Here’s the sad truth: there isn’t nearly enough adequate “help” out there, whether it’s in the form of medications and other medical interventions and treatments or it’s in the form of professionals and non-professionals who really are good at what they do and can give superior guidance.

There is still an epic shortage (in my experience and opinion) in the number of qualified professionals who can treat people from all economic and health-care-coverage situations. This is particularly true in the case of the number of doctors or other practitioners who specialize in and are licensed to provide medications. In my experience, for instance, there are three psychiatrists covered by my health insurance (which might also be the total of all the psychiatrists in my city), and only one is taking new patients. That one I didn’t particularly like, and it’s crucial to have a certain level of rapport with someone who’s treating you for your brain chemistry. So I was lucky enough to hear about another provider who ended up being a better fit for me, but her office is an hour’s drive from my home, and her practice is not covered by my insurance. I am also lucky enough to be able to afford paying out of pocket for her care. But what about those who don’t have insurance at all, who can’t afford out-of-pocket costs, who don’t have access to transportation, etc.? There are a LOT of people not being served.

Then we move on to the issue of actual treatments available, even when one has unlimited access to doctors, therapists, and whatever medical intervention is available. And as the researcher and I discussed a few weeks ago, there are far too few options. I’m on an antidepressant that’s worked well enough for me the past couple of years to get me to where I can cope adequately with life’s challenges without being taken down completely. But there have been times medications weren’t doing enough for me, and it was hard.

There have been at least the number of times I can count on one hand, and possibly up to two hands, moments I’ve been in the blackest and deepest abyss and felt suicidal, even if it was only briefly. And I could go on and on about how if you haven’t been there, you can’t possibly know what it’s like. Logically, in a part of my brain, I knew I didn’t want to hurt my loved ones, didn’t want to deprive them of me. (That’s addressing the “selfish act” observation…) But it was a very distant part of my brain and one that was clouded over by the overwhelming despair and hopelessness of my feelings. As I’ve written before, it’s those times and others that I now feel my brain chemistry betrayed me. And it’s a very weird, unnerving feeling to have your brain working against itself and yourself. Even though I could logically call to mind times I enjoyed life and felt fulfilled and useful and vital and important to others, to the world, I just didn’t FEEL it. And it became impossible to imagine or believe I would feel that way again.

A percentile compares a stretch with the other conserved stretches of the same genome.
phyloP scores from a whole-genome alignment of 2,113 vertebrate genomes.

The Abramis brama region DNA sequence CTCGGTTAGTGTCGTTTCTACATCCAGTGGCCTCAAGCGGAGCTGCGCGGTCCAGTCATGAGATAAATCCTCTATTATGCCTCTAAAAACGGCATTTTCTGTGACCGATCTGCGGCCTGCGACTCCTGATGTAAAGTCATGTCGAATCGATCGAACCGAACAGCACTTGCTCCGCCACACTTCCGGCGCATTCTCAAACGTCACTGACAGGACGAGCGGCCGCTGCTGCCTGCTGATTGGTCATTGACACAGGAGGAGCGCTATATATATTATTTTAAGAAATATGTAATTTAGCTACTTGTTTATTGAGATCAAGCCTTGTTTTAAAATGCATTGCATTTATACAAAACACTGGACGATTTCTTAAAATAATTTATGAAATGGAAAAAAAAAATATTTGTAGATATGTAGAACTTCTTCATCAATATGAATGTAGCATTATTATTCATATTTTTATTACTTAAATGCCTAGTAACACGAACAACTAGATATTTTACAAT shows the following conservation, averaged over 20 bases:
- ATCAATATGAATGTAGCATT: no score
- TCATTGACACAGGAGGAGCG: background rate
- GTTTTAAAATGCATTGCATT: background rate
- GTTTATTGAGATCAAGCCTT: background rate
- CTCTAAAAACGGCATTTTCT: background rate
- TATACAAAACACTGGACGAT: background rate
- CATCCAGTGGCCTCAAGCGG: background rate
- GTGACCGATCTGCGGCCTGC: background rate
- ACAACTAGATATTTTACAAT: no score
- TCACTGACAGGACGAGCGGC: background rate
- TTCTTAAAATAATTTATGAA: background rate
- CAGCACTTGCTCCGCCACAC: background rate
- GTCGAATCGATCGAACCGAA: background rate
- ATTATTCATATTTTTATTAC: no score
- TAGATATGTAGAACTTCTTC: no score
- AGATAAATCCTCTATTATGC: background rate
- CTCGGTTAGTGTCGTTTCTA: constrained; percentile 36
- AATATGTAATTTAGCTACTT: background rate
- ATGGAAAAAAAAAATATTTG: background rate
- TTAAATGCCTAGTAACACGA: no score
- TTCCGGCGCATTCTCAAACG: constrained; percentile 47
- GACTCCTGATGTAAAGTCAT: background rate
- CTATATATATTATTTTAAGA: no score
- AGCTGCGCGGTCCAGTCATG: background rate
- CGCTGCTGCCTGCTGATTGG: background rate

No amount of love and support and encouraging words from others (assuming the best, that one does have that kind of support system — believe me, there are plenty who don’t have that, making things even worse) can make that feeling go away. If your brain chemistry is off, it’s off. And that’s why we absolutely MUST find more options to treat that chemistry. There are far too few options now.

I appreciated this one article on Mashable, for example, that asserted, “Finally, We’re Talking About Mental Illness Like Adults.” People have generally been very thoughtful this week as they’ve discussed Williams. I sincerely and strongly hope that this discussion can continue, that a few important good things may come from this tragedy: 1) Let’s stamp out the stigma for good. Let’s work towards a culture in which people who experience any kind of mental illness can talk openly about it without fear of being judged or misunderstood or mistreated. Let’s make it as easy to talk about as any other illness that’s more “physical.” 2) We need to push for more research into more varied medications. There are a number of drugs out there (but not nearly enough) that are made for the treatment of mental illnesses, but a lot of them are similar to each other and work the same way. Pharmaceutical companies need to branch out and work on far more kinds of medications that attack mental illnesses in different ways, from different directions, etc. 3) We need more doctors. We need more prescribing practitioners available everywhere to everyone. This will not only be the kind thing to do, but one that will contribute to reducing many other existing societal problems: homelessness, joblessness, some violent crimes.

These aren’t easily attainable goals. But we certainly need to work towards them. It will make a world of difference to millions.